Tracy Winchell

A sure-fire way to keep your monkey mind from derailing work

published6 months ago
2 min read

Hey Reader,

I can’t believe I’m about to tell you this story. It’s kinda goofy.

It's a psychologically-sound practice that may help you if you need to quiet your monkey mind.

Six or seven years ago I had just lost my job. Self-confidence was at an all-time low.

Pretty quickly, I picked up a handful of clients who wanted me to consult with their organizations about public communications and marketing.

You’ve probably figured this out, but consulting is not a practical profession when one's self-confidence is a dumpster fire.

To top off the chaos in my brain, I was selling the 90+ year old Craftsman home I'd owned for 20 years.

I adore my mom, so moving in with her made sense. In fact, it’s one of the best decisions I’ve ever made.

👋 Mama!

All these stressors were competing for attention.

It was nearly impossible to sit down and write up a proposal for a prospect or fulfill a plan of work agreement.

One day, anxiety was through the roof.

Out of frustration, I yelled to the yet-to-be-identified monkey mind.

"Go sit outside on the front porch swing and smoke a cigarette. I'm too dang busy to deal with you right now!"

The cigarette detail still gives me a chuckle.

The command, plus a few deep breaths, cleared my head enough that work was flowing from my fingers across a keyboard and keeping commitments to my clients.

Day after day, before I sat down to work, I repeated this command. Much more calmly than the first time.

Eventually, the command was less verbal. I pointed toward the front porch as soon as I sat down at my desk, with a one-word command:


Non-Southern U.S. readers, Git! is short for "Git on outta here. Now!"

This one-word command is quite effective out here in the country, especially when shooing a squirrel or a raccoon out of the bird feeders.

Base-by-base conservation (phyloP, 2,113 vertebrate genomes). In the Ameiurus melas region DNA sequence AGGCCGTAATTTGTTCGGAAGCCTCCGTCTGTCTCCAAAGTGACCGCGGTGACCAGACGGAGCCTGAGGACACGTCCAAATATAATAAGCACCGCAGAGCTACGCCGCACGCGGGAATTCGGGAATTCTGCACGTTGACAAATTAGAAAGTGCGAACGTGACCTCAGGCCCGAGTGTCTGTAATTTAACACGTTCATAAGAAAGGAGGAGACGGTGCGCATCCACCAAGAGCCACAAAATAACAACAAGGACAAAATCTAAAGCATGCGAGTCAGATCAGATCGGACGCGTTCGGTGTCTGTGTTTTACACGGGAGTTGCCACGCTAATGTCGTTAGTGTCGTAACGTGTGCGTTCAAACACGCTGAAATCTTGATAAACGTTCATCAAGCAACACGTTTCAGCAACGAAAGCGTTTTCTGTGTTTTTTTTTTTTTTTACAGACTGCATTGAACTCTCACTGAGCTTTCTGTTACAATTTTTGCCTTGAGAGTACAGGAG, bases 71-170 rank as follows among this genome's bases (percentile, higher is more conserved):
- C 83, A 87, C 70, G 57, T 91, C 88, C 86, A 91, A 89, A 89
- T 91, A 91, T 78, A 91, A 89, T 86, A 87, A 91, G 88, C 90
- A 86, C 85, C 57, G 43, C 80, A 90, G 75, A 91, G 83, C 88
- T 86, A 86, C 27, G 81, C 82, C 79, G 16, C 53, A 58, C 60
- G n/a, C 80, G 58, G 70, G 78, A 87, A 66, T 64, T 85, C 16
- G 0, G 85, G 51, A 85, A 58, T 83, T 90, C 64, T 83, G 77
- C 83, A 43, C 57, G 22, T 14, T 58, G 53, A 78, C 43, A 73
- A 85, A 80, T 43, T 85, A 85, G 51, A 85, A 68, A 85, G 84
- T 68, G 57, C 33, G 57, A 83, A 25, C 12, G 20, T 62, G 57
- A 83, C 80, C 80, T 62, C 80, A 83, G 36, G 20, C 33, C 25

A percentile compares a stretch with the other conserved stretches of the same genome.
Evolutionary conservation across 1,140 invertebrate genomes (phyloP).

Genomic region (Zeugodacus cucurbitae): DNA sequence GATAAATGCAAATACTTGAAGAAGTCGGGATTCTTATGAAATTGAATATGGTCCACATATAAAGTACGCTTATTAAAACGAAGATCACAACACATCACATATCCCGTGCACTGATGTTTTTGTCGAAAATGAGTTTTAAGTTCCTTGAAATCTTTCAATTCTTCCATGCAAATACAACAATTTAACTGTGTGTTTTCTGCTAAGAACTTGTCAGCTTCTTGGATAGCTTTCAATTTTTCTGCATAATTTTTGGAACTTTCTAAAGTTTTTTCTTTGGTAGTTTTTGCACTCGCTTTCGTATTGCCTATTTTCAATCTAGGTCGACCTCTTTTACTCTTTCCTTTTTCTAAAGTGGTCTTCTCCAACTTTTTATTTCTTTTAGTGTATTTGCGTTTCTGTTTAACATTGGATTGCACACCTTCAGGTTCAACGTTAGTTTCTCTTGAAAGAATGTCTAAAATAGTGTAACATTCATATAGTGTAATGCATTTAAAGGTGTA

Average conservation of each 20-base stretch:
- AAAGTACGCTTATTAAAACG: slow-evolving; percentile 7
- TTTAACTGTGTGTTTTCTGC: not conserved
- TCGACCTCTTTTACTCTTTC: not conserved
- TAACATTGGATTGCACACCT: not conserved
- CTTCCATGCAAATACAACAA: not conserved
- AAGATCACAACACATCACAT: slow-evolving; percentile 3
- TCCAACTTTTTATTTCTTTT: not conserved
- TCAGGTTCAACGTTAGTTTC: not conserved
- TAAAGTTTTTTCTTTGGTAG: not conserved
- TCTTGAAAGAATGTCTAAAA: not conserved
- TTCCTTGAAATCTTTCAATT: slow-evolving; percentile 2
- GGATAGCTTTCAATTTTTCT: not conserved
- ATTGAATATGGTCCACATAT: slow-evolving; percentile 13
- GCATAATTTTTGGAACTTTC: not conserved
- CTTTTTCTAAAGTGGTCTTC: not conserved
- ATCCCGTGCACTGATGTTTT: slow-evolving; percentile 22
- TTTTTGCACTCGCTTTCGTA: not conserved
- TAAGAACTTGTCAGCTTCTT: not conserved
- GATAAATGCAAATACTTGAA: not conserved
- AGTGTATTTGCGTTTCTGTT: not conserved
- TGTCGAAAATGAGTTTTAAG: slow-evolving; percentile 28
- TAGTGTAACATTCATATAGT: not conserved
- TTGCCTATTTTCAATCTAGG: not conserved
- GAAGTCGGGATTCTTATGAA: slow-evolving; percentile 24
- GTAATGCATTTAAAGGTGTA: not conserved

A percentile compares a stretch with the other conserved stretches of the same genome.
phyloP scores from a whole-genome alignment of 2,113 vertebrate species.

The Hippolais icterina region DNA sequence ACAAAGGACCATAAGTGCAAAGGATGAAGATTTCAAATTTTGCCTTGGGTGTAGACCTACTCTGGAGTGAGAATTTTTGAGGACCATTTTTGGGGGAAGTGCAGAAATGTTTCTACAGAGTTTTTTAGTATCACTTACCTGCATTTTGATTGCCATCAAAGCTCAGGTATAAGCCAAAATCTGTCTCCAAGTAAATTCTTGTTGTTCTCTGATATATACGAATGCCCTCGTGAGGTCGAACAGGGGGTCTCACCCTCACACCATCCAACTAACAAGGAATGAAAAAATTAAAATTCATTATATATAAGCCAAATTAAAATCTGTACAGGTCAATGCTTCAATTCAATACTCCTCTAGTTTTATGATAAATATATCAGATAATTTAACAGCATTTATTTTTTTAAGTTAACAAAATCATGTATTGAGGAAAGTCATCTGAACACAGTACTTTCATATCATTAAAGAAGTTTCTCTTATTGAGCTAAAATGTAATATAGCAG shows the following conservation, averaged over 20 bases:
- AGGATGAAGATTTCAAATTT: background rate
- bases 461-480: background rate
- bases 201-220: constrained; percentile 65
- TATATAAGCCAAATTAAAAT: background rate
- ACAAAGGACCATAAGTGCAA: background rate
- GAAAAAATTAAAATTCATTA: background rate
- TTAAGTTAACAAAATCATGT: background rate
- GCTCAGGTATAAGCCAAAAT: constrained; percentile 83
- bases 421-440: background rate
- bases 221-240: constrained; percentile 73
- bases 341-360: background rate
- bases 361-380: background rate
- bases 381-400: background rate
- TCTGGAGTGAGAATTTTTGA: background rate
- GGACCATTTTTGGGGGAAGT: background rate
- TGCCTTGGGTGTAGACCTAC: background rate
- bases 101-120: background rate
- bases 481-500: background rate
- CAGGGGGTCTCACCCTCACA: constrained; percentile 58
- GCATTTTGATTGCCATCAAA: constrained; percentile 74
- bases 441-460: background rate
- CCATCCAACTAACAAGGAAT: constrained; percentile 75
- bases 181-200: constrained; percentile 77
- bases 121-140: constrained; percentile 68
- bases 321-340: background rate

This seriously goofy ritual was working! Wut?

One day I dared to share this silliness with my BFF therapist friend.

👋 A!

She explained that I'd stumbled onto a valid psychological reframing method called externalization.

Whew. Relief came in a flood as she explained the concept. I was not crumbling under the stress of all the changes in my life.

I get to explain externalization to you now!

Forbes Magazine from a February 2020 issue offers the most useful explanation for externalization -- and how you can apply the concept immediately!

Excerpt begins now:

Think of your anxiety as an external force. Don't draw sweeping conclusions like, “I'm a nervous person.” Anxiety is a feeling, it's not who you are.
  1. Name your anxiety.
  2. Acknowledge the effect it has on you.
  3. Imagine yourself in a battle.
  4. Acknowledge your choices.

Excerpt ends here

Double-dog dare you to try this

Next time the dreaded monkey is racing through your brain, say (or type if you’re not alone) something like this:

🐒 I know you’re here, Monkey. Here's a banana, now go back to your cage. I'm busy!

Would love to hear if you give this a shot -- and whether or not it helped you!

💡 Would an outcomes-based public library of prompts interest you?

Of the millions of online words written about the why and how of journaling, very few offer solutions for a journaling technique to solve for Problem x.

In fact, I haven't found any tools like this!

So, I'm calling on all digital journals to reply to this email with:

  • Your digital tool of choice.
  • The most prevalent mindset, mental health, and habit frustrations you would like to improve.
  • Do you think an outcomes-centric public prompt library using your platform of choice might be useful?

The feedback you provide will be used for our March newsletter series.

Please do let me hear from LogSeq, Obsidian, and Roam community members!

Thank you for reading.

Be well.